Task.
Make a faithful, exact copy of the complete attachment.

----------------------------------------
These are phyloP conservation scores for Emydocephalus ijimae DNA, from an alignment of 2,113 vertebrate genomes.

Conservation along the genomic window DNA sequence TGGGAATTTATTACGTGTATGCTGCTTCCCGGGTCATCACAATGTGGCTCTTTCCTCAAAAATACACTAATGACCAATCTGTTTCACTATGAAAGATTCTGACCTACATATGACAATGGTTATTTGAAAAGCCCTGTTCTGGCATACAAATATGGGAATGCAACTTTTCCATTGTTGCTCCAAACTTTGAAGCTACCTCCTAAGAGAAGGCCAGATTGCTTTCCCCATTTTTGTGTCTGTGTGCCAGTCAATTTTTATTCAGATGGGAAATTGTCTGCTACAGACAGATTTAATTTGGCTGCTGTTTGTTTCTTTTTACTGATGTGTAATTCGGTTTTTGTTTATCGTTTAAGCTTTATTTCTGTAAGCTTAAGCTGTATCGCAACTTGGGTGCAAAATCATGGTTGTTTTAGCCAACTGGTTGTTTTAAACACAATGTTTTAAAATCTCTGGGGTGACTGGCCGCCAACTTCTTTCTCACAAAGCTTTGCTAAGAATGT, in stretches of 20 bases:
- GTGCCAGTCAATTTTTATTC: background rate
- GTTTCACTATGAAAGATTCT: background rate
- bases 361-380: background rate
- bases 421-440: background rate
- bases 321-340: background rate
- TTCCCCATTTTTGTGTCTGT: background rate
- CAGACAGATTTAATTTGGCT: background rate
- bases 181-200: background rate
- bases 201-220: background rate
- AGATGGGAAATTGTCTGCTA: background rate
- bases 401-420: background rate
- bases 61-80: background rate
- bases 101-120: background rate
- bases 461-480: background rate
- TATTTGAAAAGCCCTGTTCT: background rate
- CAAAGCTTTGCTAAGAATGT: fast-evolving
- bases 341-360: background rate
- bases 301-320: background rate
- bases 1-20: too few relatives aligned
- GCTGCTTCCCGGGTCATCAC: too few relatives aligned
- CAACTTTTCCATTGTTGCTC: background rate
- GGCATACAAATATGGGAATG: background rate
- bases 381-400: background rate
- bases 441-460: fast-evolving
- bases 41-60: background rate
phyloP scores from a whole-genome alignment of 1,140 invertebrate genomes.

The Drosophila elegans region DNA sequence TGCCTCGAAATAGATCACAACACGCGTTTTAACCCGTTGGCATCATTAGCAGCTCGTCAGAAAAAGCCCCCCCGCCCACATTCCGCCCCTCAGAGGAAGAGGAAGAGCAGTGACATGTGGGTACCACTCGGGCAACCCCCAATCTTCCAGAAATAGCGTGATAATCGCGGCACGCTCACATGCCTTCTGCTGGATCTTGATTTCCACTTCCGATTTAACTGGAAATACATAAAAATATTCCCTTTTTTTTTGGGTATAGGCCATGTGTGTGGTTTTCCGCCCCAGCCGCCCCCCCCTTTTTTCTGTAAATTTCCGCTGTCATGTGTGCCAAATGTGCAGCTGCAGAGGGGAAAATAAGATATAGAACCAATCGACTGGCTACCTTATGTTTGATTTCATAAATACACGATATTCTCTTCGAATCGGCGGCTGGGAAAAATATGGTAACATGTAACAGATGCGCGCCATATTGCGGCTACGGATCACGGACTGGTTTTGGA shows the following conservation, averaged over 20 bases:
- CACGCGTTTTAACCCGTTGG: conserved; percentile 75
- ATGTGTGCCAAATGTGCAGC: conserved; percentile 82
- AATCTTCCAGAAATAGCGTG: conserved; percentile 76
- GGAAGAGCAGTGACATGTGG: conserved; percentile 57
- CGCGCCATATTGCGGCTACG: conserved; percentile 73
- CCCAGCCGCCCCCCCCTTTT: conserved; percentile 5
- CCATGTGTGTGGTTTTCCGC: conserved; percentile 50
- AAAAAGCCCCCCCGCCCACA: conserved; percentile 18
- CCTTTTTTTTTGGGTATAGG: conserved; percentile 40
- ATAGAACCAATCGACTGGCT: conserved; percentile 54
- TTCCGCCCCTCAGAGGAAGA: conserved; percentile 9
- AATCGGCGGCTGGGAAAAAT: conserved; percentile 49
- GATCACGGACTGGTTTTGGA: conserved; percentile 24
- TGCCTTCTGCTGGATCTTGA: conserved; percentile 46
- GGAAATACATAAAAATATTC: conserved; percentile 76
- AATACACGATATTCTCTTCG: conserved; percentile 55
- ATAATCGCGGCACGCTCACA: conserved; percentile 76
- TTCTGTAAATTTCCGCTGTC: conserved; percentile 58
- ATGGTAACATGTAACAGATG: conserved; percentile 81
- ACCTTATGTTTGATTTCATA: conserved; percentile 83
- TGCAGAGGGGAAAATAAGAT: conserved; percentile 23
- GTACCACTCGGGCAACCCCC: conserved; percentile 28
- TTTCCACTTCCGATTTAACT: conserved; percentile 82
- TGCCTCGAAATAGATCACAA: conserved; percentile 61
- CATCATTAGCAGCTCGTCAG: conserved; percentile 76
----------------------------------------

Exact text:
These are phyloP conservation scores for Emydocephalus ijimae DNA, from an alignment of 2,113 vertebrate genomes.

Conservation along the genomic window DNA sequence TGGGAATTTATTACGTGTATGCTGCTTCCCGGGTCATCACAATGTGGCTCTTTCCTCAAAAATACACTAATGACCAATCTGTTTCACTATGAAAGATTCTGACCTACATATGACAATGGTTATTTGAAAAGCCCTGTTCTGGCATACAAATATGGGAATGCAACTTTTCCATTGTTGCTCCAAACTTTGAAGCTACCTCCTAAGAGAAGGCCAGATTGCTTTCCCCATTTTTGTGTCTGTGTGCCAGTCAATTTTTATTCAGATGGGAAATTGTCTGCTACAGACAGATTTAATTTGGCTGCTGTTTGTTTCTTTTTACTGATGTGTAATTCGGTTTTTGTTTATCGTTTAAGCTTTATTTCTGTAAGCTTAAGCTGTATCGCAACTTGGGTGCAAAATCATGGTTGTTTTAGCCAACTGGTTGTTTTAAACACAATGTTTTAAAATCTCTGGGGTGACTGGCCGCCAACTTCTTTCTCACAAAGCTTTGCTAAGAATGT, in stretches of 20 bases:
- GTGCCAGTCAATTTTTATTC: background rate
- GTTTCACTATGAAAGATTCT: background rate
- bases 361-380: background rate
- bases 421-440: background rate
- bases 321-340: background rate
- TTCCCCATTTTTGTGTCTGT: background rate
- CAGACAGATTTAATTTGGCT: background rate
- bases 181-200: background rate
- bases 201-220: background rate
- AGATGGGAAATTGTCTGCTA: background rate
- bases 401-420: background rate
- bases 61-80: background rate
- bases 101-120: background rate
- bases 461-480: background rate
- TATTTGAAAAGCCCTGTTCT: background rate
- CAAAGCTTTGCTAAGAATGT: fast-evolving
- bases 341-360: background rate
- bases 301-320: background rate
- bases 1-20: too few relatives aligned
- GCTGCTTCCCGGGTCATCAC: too few relatives aligned
- CAACTTTTCCATTGTTGCTC: background rate
- GGCATACAAATATGGGAATG: background rate
- bases 381-400: background rate
- bases 441-460: fast-evolving
- bases 41-60: background rate
phyloP scores from a whole-genome alignment of 1,140 invertebrate genomes.

The Drosophila elegans region DNA sequence TGCCTCGAAATAGATCACAACACGCGTTTTAACCCGTTGGCATCATTAGCAGCTCGTCAGAAAAAGCCCCCCCGCCCACATTCCGCCCCTCAGAGGAAGAGGAAGAGCAGTGACATGTGGGTACCACTCGGGCAACCCCCAATCTTCCAGAAATAGCGTGATAATCGCGGCACGCTCACATGCCTTCTGCTGGATCTTGATTTCCACTTCCGATTTAACTGGAAATACATAAAAATATTCCCTTTTTTTTTGGGTATAGGCCATGTGTGTGGTTTTCCGCCCCAGCCGCCCCCCCCTTTTTTCTGTAAATTTCCGCTGTCATGTGTGCCAAATGTGCAGCTGCAGAGGGGAAAATAAGATATAGAACCAATCGACTGGCTACCTTATGTTTGATTTCATAAATACACGATATTCTCTTCGAATCGGCGGCTGGGAAAAATATGGTAACATGTAACAGATGCGCGCCATATTGCGGCTACGGATCACGGACTGGTTTTGGA shows the following conservation, averaged over 20 bases:
- CACGCGTTTTAACCCGTTGG: conserved; percentile 75
- ATGTGTGCCAAATGTGCAGC: conserved; percentile 82
- AATCTTCCAGAAATAGCGTG: conserved; percentile 76
- GGAAGAGCAGTGACATGTGG: conserved; percentile 57
- CGCGCCATATTGCGGCTACG: conserved; percentile 73
- CCCAGCCGCCCCCCCCTTTT: conserved; percentile 5
- CCATGTGTGTGGTTTTCCGC: conserved; percentile 50
- AAAAAGCCCCCCCGCCCACA: conserved; percentile 18
- CCTTTTTTTTTGGGTATAGG: conserved; percentile 40
- ATAGAACCAATCGACTGGCT: conserved; percentile 54
- TTCCGCCCCTCAGAGGAAGA: conserved; percentile 9
- AATCGGCGGCTGGGAAAAAT: conserved; percentile 49
- GATCACGGACTGGTTTTGGA: conserved; percentile 24
- TGCCTTCTGCTGGATCTTGA: conserved; percentile 46
- GGAAATACATAAAAATATTC: conserved; percentile 76
- AATACACGATATTCTCTTCG: conserved; percentile 55
- ATAATCGCGGCACGCTCACA: conserved; percentile 76
- TTCTGTAAATTTCCGCTGTC: conserved; percentile 58
- ATGGTAACATGTAACAGATG: conserved; percentile 81
- ACCTTATGTTTGATTTCATA: conserved; percentile 83
- TGCAGAGGGGAAAATAAGAT: conserved; percentile 23
- GTACCACTCGGGCAACCCCC: conserved; percentile 28
- TTTCCACTTCCGATTTAACT: conserved; percentile 82
- TGCCTCGAAATAGATCACAA: conserved; percentile 61
- CATCATTAGCAGCTCGTCAG: conserved; percentile 76